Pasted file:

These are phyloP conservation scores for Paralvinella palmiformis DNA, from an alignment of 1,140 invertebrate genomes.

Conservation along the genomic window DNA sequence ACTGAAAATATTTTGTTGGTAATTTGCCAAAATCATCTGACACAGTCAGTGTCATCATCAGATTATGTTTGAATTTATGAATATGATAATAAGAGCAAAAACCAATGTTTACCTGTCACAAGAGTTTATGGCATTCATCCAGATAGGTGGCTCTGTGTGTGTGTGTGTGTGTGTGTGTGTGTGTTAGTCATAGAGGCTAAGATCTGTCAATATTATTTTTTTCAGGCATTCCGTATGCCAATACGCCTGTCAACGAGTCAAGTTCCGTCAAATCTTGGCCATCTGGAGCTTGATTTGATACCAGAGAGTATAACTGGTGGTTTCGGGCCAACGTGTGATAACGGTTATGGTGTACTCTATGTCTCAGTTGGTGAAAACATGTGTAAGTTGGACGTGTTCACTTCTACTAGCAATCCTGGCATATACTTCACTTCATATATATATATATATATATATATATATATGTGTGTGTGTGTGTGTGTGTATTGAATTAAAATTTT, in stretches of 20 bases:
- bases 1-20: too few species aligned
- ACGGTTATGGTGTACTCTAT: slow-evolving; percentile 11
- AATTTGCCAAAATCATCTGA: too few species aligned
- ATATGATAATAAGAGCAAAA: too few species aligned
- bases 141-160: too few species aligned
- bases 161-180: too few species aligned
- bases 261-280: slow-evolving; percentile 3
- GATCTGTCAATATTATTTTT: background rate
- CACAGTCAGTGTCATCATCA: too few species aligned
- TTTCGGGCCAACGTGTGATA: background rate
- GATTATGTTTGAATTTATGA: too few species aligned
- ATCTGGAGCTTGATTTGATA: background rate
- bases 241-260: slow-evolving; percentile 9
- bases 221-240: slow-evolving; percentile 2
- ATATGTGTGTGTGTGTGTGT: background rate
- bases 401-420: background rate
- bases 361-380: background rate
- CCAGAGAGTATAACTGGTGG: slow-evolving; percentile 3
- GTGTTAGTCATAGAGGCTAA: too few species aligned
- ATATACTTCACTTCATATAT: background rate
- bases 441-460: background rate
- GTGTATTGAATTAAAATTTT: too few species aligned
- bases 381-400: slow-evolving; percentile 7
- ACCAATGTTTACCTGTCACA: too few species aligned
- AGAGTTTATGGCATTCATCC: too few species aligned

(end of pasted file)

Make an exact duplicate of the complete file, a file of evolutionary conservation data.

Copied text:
These are phyloP conservation scores for Paralvinella palmiformis DNA, from an alignment of 1,140 invertebrate genomes.

Conservation along the genomic window DNA sequence ACTGAAAATATTTTGTTGGTAATTTGCCAAAATCATCTGACACAGTCAGTGTCATCATCAGATTATGTTTGAATTTATGAATATGATAATAAGAGCAAAAACCAATGTTTACCTGTCACAAGAGTTTATGGCATTCATCCAGATAGGTGGCTCTGTGTGTGTGTGTGTGTGTGTGTGTGTGTGTTAGTCATAGAGGCTAAGATCTGTCAATATTATTTTTTTCAGGCATTCCGTATGCCAATACGCCTGTCAACGAGTCAAGTTCCGTCAAATCTTGGCCATCTGGAGCTTGATTTGATACCAGAGAGTATAACTGGTGGTTTCGGGCCAACGTGTGATAACGGTTATGGTGTACTCTATGTCTCAGTTGGTGAAAACATGTGTAAGTTGGACGTGTTCACTTCTACTAGCAATCCTGGCATATACTTCACTTCATATATATATATATATATATATATATATATGTGTGTGTGTGTGTGTGTGTATTGAATTAAAATTTT, in stretches of 20 bases:
- bases 1-20: too few species aligned
- ACGGTTATGGTGTACTCTAT: slow-evolving; percentile 11
- AATTTGCCAAAATCATCTGA: too few species aligned
- ATATGATAATAAGAGCAAAA: too few species aligned
- bases 141-160: too few species aligned
- bases 161-180: too few species aligned
- bases 261-280: slow-evolving; percentile 3
- GATCTGTCAATATTATTTTT: background rate
- CACAGTCAGTGTCATCATCA: too few species aligned
- TTTCGGGCCAACGTGTGATA: background rate
- GATTATGTTTGAATTTATGA: too few species aligned
- ATCTGGAGCTTGATTTGATA: background rate
- bases 241-260: slow-evolving; percentile 9
- bases 221-240: slow-evolving; percentile 2
- ATATGTGTGTGTGTGTGTGT: background rate
- bases 401-420: background rate
- bases 361-380: background rate
- CCAGAGAGTATAACTGGTGG: slow-evolving; percentile 3
- GTGTTAGTCATAGAGGCTAA: too few species aligned
- ATATACTTCACTTCATATAT: background rate
- bases 441-460: background rate
- GTGTATTGAATTAAAATTTT: too few species aligned
- bases 381-400: slow-evolving; percentile 7
- ACCAATGTTTACCTGTCACA: too few species aligned
- AGAGTTTATGGCATTCATCC: too few species aligned